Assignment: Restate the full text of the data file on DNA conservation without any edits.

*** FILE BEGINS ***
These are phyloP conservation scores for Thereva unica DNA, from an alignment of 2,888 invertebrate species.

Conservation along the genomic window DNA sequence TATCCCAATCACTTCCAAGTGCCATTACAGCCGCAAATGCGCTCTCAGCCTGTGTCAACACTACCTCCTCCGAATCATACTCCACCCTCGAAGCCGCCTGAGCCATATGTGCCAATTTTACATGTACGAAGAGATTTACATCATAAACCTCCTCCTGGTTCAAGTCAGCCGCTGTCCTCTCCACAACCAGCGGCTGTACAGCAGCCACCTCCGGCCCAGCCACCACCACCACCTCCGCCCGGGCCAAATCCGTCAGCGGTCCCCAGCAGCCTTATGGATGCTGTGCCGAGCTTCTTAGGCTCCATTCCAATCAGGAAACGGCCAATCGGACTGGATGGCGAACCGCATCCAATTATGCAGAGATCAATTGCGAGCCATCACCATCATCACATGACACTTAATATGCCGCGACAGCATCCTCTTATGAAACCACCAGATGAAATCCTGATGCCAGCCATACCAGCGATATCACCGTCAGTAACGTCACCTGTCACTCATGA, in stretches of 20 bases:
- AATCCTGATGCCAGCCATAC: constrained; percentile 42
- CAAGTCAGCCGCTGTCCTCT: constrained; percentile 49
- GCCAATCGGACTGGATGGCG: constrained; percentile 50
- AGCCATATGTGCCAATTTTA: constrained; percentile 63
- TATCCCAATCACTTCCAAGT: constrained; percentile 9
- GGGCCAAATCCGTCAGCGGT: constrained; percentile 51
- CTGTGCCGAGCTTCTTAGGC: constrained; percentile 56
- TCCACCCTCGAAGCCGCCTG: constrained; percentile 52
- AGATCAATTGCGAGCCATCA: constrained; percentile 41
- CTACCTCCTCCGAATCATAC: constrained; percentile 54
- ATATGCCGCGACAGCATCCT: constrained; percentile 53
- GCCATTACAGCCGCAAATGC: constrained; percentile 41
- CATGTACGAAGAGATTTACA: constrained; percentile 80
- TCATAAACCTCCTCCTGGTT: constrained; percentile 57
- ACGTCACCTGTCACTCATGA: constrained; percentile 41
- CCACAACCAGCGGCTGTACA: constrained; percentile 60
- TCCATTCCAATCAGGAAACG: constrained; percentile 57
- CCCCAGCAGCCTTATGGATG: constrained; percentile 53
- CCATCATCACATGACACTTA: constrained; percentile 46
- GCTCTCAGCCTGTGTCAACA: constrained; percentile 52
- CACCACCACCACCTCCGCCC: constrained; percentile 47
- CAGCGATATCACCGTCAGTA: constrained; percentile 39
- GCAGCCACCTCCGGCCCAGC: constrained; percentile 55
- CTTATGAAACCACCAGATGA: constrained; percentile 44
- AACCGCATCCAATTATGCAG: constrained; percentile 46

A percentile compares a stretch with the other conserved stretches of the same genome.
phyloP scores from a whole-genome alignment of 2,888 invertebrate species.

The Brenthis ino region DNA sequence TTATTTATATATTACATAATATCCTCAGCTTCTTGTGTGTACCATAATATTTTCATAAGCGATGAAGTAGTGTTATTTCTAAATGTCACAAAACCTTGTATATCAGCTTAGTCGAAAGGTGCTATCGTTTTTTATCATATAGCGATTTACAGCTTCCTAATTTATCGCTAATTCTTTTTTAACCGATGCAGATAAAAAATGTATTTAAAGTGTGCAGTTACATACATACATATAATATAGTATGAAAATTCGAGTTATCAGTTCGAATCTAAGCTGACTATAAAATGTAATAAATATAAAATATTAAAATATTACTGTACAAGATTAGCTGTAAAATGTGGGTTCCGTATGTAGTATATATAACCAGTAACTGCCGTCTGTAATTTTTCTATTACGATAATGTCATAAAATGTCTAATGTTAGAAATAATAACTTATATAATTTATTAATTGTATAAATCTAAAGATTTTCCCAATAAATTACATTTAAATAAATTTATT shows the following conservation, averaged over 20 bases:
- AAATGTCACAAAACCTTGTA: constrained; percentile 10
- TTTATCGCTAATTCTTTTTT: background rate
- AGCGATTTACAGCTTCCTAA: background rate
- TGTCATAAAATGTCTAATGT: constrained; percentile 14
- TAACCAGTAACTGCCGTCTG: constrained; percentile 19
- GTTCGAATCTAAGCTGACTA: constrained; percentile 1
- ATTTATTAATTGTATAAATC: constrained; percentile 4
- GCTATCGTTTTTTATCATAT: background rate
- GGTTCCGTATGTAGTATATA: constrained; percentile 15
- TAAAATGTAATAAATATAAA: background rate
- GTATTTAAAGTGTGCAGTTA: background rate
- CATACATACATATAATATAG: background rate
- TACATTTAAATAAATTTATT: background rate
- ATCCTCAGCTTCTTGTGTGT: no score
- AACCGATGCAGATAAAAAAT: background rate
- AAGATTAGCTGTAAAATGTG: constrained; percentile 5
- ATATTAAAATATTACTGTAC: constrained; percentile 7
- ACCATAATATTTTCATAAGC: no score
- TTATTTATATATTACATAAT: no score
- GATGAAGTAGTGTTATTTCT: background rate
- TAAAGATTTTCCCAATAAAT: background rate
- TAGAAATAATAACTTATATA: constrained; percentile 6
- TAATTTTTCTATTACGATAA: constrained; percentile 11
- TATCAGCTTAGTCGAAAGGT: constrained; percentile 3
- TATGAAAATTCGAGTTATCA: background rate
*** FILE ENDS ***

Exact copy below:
These are phyloP conservation scores for Thereva unica DNA, from an alignment of 2,888 invertebrate species.

Conservation along the genomic window DNA sequence TATCCCAATCACTTCCAAGTGCCATTACAGCCGCAAATGCGCTCTCAGCCTGTGTCAACACTACCTCCTCCGAATCATACTCCACCCTCGAAGCCGCCTGAGCCATATGTGCCAATTTTACATGTACGAAGAGATTTACATCATAAACCTCCTCCTGGTTCAAGTCAGCCGCTGTCCTCTCCACAACCAGCGGCTGTACAGCAGCCACCTCCGGCCCAGCCACCACCACCACCTCCGCCCGGGCCAAATCCGTCAGCGGTCCCCAGCAGCCTTATGGATGCTGTGCCGAGCTTCTTAGGCTCCATTCCAATCAGGAAACGGCCAATCGGACTGGATGGCGAACCGCATCCAATTATGCAGAGATCAATTGCGAGCCATCACCATCATCACATGACACTTAATATGCCGCGACAGCATCCTCTTATGAAACCACCAGATGAAATCCTGATGCCAGCCATACCAGCGATATCACCGTCAGTAACGTCACCTGTCACTCATGA, in stretches of 20 bases:
- AATCCTGATGCCAGCCATAC: constrained; percentile 42
- CAAGTCAGCCGCTGTCCTCT: constrained; percentile 49
- GCCAATCGGACTGGATGGCG: constrained; percentile 50
- AGCCATATGTGCCAATTTTA: constrained; percentile 63
- TATCCCAATCACTTCCAAGT: constrained; percentile 9
- GGGCCAAATCCGTCAGCGGT: constrained; percentile 51
- CTGTGCCGAGCTTCTTAGGC: constrained; percentile 56
- TCCACCCTCGAAGCCGCCTG: constrained; percentile 52
- AGATCAATTGCGAGCCATCA: constrained; percentile 41
- CTACCTCCTCCGAATCATAC: constrained; percentile 54
- ATATGCCGCGACAGCATCCT: constrained; percentile 53
- GCCATTACAGCCGCAAATGC: constrained; percentile 41
- CATGTACGAAGAGATTTACA: constrained; percentile 80
- TCATAAACCTCCTCCTGGTT: constrained; percentile 57
- ACGTCACCTGTCACTCATGA: constrained; percentile 41
- CCACAACCAGCGGCTGTACA: constrained; percentile 60
- TCCATTCCAATCAGGAAACG: constrained; percentile 57
- CCCCAGCAGCCTTATGGATG: constrained; percentile 53
- CCATCATCACATGACACTTA: constrained; percentile 46
- GCTCTCAGCCTGTGTCAACA: constrained; percentile 52
- CACCACCACCACCTCCGCCC: constrained; percentile 47
- CAGCGATATCACCGTCAGTA: constrained; percentile 39
- GCAGCCACCTCCGGCCCAGC: constrained; percentile 55
- CTTATGAAACCACCAGATGA: constrained; percentile 44
- AACCGCATCCAATTATGCAG: constrained; percentile 46

A percentile compares a stretch with the other conserved stretches of the same genome.
phyloP scores from a whole-genome alignment of 2,888 invertebrate species.

The Brenthis ino region DNA sequence TTATTTATATATTACATAATATCCTCAGCTTCTTGTGTGTACCATAATATTTTCATAAGCGATGAAGTAGTGTTATTTCTAAATGTCACAAAACCTTGTATATCAGCTTAGTCGAAAGGTGCTATCGTTTTTTATCATATAGCGATTTACAGCTTCCTAATTTATCGCTAATTCTTTTTTAACCGATGCAGATAAAAAATGTATTTAAAGTGTGCAGTTACATACATACATATAATATAGTATGAAAATTCGAGTTATCAGTTCGAATCTAAGCTGACTATAAAATGTAATAAATATAAAATATTAAAATATTACTGTACAAGATTAGCTGTAAAATGTGGGTTCCGTATGTAGTATATATAACCAGTAACTGCCGTCTGTAATTTTTCTATTACGATAATGTCATAAAATGTCTAATGTTAGAAATAATAACTTATATAATTTATTAATTGTATAAATCTAAAGATTTTCCCAATAAATTACATTTAAATAAATTTATT shows the following conservation, averaged over 20 bases:
- AAATGTCACAAAACCTTGTA: constrained; percentile 10
- TTTATCGCTAATTCTTTTTT: background rate
- AGCGATTTACAGCTTCCTAA: background rate
- TGTCATAAAATGTCTAATGT: constrained; percentile 14
- TAACCAGTAACTGCCGTCTG: constrained; percentile 19
- GTTCGAATCTAAGCTGACTA: constrained; percentile 1
- ATTTATTAATTGTATAAATC: constrained; percentile 4
- GCTATCGTTTTTTATCATAT: background rate
- GGTTCCGTATGTAGTATATA: constrained; percentile 15
- TAAAATGTAATAAATATAAA: background rate
- GTATTTAAAGTGTGCAGTTA: background rate
- CATACATACATATAATATAG: background rate
- TACATTTAAATAAATTTATT: background rate
- ATCCTCAGCTTCTTGTGTGT: no score
- AACCGATGCAGATAAAAAAT: background rate
- AAGATTAGCTGTAAAATGTG: constrained; percentile 5
- ATATTAAAATATTACTGTAC: constrained; percentile 7
- ACCATAATATTTTCATAAGC: no score
- TTATTTATATATTACATAAT: no score
- GATGAAGTAGTGTTATTTCT: background rate
- TAAAGATTTTCCCAATAAAT: background rate
- TAGAAATAATAACTTATATA: constrained; percentile 6
- TAATTTTTCTATTACGATAA: constrained; percentile 11
- TATCAGCTTAGTCGAAAGGT: constrained; percentile 3
- TATGAAAATTCGAGTTATCA: background rate